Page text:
The Hoosier state is facing tough issues in this ever-changing, ever-complicated global economy.
A lot of time has been spent by our politicians and media on a number of topics, some of which, especially lately, have pulled our attention away from perhaps the biggest economic issue. Access to education, and access to an educated, drug-free workforce, require more attention than they’ve been getting.
The Indiana Chamber of Commerce issued its 2015 report card recently on how the state is doing on economic development outlined in its Indiana 2025 project. The 59 measures of 33 goals in four areas show that Indiana is improving on education but still has a way to go.
Of the 59 measures, Indiana has made progress since the 2013 report card. The state improved in 28 of them and declined in 19. In 12 categories, rankings stayed the same or there was no data to make a comparison, Indiana Chamber President and CEO Kevin Brinegar said.
Students made strides in reading, math and science test scores. Indiana even ranked fourth nationally on fourth-graders’ math scores on the National Assessment of Educational Progress. On high school graduation rates, Indiana ranked eighth with 87 percent.
Where Indiana falls woefully short is in the percentage of population with a college degree. A mere 30.5 percent has an associate degree or higher, ranking 45th nationally, according to the report card’s quoting of census figures. Only 23.8 percent have a bachelor’s degree or higher, ranking 42nd.
In the 30-page report card, you won’t find mention of the Religious Freedom Restoration Act that took effect. That was a big, unnecessary distraction for Indiana, according to Tom Schuman, vice president of communications for the chamber.
So were the battles over education between Glenda Ritz and Gov. Mike Pence and others over the State Board of Education, but not the issues that truly matter. “It’s unfortunate so much attention and time is spent on that and not on the other matters of how do we go about making sure that every child in the state has access to a quality education regardless of family income, regardless of circumstances,” Brinegar said.
Improving Indiana education starts with prekindergarten education. The chamber’s call for state support of preschool education, particularly for low-income families, is on target. A pilot program in five counties is in early stages. To expand the program statewide would cost an estimated $125 million annually, according to chamber officials. That’s a lot of money, but any investment in preschool education is a better one than having to pay an out-of-state public relations firm to fix the state’s image in the wake of RFRA.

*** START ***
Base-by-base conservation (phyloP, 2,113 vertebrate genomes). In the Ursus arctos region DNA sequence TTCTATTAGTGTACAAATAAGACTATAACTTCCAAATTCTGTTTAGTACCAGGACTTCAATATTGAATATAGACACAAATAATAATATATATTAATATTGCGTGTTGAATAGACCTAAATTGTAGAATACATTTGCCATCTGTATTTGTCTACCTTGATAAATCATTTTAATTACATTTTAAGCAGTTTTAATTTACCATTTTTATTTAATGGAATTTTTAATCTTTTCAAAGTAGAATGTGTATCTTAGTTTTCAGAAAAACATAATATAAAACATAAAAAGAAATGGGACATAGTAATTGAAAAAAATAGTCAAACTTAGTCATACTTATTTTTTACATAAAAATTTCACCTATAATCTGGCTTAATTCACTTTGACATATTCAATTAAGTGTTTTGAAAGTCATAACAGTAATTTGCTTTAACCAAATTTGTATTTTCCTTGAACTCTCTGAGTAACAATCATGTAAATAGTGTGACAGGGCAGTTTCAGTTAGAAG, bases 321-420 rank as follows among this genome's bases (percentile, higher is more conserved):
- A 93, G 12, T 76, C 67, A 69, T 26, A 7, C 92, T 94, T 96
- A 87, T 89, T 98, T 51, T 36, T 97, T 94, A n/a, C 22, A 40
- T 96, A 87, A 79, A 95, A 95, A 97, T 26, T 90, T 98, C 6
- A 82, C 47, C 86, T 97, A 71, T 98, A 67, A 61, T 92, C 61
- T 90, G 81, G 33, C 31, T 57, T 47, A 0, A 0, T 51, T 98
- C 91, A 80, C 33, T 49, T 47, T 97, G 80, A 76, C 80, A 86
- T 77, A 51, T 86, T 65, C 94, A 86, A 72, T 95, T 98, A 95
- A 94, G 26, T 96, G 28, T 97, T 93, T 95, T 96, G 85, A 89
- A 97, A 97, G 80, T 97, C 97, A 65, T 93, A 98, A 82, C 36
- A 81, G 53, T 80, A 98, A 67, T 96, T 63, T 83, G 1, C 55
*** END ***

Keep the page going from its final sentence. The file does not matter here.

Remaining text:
Once young Hoosiers become full-fledged students, tracking their progress without testing them inordinately is proper. Having more students take on advanced courses during and after high school will help the state compete in the global marketplace. But so will fostering skills that allow them to blossom as entrepreneurs.
Ivy Tech Community College’s ability to train the workers this state needs, to help students educationally, is in question, and solving how it best serves the state is a huge priority.
Educating Indiana’s students in powerful ways and then creating an environment in which they want to stay, work and start businesses may be the best way to grow the state’s economy rather than endless tax abatements and trying to woo company headquarters to land here.
Brinegar also discussed what he’s hearing from employers about access to cheap, powerful drugs and how that’s hurting productivity. There’s more to fight than meth, and education and enforcement could help curb the problem.
The effort to build the economy and put more money in the pockets of its workers, its employers, isn’t done.
The state’s recovery from the Great Recession has been remarkable; but if the state’s economy is to grow, if its quality of life is to improve, it will need to find ways to build on the strengths but also diversify and advance on education.